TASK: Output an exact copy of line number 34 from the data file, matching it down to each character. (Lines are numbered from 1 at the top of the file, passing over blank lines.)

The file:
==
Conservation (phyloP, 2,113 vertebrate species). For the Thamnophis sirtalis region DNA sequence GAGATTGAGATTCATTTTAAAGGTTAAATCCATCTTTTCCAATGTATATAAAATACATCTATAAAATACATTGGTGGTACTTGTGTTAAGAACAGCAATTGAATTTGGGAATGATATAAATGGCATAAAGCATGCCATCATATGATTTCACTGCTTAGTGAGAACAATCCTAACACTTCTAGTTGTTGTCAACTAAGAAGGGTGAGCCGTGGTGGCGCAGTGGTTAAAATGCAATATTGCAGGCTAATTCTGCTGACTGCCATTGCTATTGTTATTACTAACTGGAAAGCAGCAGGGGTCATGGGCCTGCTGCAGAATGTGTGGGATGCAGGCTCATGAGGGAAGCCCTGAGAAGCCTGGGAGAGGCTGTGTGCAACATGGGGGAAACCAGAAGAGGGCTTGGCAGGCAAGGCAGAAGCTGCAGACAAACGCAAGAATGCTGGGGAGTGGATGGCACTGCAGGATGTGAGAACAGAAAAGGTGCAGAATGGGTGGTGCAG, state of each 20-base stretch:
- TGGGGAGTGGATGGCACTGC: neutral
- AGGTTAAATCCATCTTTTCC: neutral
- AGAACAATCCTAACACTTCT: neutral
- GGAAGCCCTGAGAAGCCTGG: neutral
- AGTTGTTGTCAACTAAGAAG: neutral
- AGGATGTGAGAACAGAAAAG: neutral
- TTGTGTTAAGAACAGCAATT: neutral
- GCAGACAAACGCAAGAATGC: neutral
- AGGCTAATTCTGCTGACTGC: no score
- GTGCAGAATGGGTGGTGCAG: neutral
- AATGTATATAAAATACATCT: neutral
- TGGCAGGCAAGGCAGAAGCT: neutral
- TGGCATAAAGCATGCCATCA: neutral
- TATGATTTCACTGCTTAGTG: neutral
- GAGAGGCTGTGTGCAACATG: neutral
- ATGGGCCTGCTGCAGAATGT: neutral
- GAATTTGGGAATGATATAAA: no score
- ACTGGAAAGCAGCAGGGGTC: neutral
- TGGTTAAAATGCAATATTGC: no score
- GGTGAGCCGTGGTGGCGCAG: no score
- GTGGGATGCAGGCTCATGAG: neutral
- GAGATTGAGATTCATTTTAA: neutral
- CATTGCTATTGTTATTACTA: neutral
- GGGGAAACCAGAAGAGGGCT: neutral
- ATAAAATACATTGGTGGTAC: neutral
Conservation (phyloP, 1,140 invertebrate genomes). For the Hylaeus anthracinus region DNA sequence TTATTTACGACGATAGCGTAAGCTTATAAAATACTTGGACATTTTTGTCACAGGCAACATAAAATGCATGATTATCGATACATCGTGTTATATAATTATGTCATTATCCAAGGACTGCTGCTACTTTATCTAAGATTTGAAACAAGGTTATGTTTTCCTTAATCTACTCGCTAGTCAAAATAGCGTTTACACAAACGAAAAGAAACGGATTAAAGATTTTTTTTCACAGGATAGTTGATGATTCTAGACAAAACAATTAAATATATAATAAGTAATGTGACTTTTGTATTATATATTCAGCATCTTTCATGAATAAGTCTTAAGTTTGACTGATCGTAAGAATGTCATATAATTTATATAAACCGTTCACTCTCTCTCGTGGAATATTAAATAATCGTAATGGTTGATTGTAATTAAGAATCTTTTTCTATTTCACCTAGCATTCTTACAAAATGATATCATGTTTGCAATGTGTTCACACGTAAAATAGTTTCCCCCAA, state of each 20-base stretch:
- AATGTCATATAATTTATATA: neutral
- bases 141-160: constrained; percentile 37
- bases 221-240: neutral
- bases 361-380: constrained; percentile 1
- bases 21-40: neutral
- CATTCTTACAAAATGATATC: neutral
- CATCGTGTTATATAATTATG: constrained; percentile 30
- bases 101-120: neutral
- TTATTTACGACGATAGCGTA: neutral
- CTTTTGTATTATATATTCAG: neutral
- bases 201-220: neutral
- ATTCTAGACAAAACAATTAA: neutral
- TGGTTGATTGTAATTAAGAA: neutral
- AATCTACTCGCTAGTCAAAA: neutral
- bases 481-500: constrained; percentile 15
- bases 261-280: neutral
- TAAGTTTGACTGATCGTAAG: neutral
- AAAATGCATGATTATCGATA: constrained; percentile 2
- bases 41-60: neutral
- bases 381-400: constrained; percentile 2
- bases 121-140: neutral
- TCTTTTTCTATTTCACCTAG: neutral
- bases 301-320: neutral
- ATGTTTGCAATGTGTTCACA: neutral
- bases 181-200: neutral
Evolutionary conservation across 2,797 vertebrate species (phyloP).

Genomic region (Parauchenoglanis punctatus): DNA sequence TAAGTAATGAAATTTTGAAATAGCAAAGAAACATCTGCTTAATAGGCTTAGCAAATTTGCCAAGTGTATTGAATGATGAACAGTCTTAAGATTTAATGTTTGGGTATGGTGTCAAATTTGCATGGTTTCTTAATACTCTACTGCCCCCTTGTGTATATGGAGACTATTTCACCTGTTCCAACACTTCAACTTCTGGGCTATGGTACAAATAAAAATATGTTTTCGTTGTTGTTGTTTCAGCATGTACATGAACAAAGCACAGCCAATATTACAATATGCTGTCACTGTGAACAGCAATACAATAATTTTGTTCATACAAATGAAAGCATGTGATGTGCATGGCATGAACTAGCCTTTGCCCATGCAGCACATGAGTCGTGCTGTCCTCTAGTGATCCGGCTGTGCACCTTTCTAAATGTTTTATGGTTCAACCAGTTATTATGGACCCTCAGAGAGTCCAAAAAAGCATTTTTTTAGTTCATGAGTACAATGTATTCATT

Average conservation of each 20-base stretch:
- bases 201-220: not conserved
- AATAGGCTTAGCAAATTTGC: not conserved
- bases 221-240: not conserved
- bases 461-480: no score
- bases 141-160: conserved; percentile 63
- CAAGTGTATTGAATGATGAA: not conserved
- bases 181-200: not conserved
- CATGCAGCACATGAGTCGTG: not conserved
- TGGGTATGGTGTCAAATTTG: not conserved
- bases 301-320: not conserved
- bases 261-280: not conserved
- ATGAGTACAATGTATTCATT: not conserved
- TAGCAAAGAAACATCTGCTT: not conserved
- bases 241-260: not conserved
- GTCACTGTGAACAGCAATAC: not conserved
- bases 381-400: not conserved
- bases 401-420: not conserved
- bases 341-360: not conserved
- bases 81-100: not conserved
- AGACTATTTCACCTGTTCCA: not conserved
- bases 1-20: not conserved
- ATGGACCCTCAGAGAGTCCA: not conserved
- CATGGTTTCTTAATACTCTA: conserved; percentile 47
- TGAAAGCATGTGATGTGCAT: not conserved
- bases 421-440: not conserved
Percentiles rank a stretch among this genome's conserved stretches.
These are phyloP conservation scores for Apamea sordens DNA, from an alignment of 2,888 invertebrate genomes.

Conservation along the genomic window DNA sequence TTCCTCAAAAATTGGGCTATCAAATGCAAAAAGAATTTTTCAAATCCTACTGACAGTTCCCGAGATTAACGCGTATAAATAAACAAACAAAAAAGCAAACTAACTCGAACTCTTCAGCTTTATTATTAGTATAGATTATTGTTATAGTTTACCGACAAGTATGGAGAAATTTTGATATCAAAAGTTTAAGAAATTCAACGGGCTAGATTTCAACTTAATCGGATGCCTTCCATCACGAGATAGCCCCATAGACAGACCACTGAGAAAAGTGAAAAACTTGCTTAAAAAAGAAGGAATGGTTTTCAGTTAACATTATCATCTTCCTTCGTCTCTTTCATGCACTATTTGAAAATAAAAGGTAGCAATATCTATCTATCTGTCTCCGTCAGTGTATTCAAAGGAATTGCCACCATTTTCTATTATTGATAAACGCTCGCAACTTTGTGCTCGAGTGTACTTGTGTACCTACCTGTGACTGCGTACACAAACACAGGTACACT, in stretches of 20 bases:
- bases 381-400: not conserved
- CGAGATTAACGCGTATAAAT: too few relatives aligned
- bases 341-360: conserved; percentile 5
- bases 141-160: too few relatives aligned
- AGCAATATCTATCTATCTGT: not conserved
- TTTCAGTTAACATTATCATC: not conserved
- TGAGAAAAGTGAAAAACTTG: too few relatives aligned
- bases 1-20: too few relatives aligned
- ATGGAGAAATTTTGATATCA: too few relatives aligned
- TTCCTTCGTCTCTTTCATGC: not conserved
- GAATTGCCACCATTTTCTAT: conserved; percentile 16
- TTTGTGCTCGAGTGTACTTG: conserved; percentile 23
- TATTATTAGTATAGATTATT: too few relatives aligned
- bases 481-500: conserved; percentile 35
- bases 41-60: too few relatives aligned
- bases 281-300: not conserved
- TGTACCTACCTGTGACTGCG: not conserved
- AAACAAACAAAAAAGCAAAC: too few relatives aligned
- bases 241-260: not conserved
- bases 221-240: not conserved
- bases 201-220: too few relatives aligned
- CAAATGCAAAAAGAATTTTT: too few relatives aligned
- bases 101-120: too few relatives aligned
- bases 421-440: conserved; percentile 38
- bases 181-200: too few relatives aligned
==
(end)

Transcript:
- CATCGTGTTATATAATTATG: constrained; percentile 30